سال انتشار: ۱۳۸۶

محل انتشار: سمینار بین المللی تاریخ آبیاری و زهکشی

تعداد صفحات: ۱۳

نویسنده(ها):

Maurits Ertsen – Water Resources, Delft University of Technology,
Joanne van der Spek – Water Resources, Delft University of Technology,

چکیده:

Much historical research conceptualizes irrigation technology as artefacts “without history”, as if artefacts enter society in a final shape. Forexample, many scholars assume that large ancient irrigation works were constructed in one phase, requiring strong central state supervision (based on the well-known hydraulic thesis of Wittfogel). It is more likely, however, that irrigation works emerged from purposeful but uncoordinated (series of) human activities. The two cases discussed in this paper illustrate these nuances of the Wittfogelian thesis. The case of the Pampa de Chaparrí (pre-Columbian Peru) shows that it is perfectly feasible that adaptations to water availability on scheme level were realized by individual farmers. The case of the Proyecto Río Dulce shows that large-scale irrigation development in this area needs to be understood in terms of series of actions by smaller groups of stakeholders within a context of changing positions of central state authority. This paper suggests that development (of management) of irrigation infrastructure needs to be understood as a longer term process, in which irrigation infrastructure becomes concrete through human action in continuous use, design and construction. Irrigation systems are result of actions and the material context of new actions. An historical perspective not only provides the data for optimization of models, but also helps to increase our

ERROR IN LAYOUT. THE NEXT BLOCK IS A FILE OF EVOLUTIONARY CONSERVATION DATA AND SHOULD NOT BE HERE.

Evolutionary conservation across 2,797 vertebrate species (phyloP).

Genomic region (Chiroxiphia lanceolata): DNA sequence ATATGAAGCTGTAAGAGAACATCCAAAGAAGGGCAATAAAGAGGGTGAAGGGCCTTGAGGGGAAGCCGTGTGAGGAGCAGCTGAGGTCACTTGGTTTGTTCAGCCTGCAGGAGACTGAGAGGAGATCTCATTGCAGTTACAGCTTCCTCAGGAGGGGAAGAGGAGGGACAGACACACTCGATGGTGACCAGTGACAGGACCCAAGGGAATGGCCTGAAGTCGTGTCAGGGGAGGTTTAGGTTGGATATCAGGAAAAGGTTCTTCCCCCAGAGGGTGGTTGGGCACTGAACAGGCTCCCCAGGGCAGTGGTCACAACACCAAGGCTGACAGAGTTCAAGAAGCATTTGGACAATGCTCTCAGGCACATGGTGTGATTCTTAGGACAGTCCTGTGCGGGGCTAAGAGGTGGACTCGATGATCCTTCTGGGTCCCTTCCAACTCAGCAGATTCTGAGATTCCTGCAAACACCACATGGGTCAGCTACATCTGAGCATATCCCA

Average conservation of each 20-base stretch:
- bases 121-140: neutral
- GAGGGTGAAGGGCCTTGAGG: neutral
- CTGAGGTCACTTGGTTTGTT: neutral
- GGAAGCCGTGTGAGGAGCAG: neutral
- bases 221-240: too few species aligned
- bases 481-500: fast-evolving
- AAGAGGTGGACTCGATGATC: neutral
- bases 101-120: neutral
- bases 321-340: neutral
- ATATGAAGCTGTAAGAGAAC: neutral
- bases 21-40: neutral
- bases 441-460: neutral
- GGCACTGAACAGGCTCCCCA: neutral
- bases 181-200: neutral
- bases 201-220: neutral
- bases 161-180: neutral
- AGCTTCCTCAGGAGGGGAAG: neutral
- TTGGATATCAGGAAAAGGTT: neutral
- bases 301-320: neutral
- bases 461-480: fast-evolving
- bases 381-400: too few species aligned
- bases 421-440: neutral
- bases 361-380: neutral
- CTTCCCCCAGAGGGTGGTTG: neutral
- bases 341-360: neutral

understanding of the nature of the relations between water availability and human intervention within natural environments.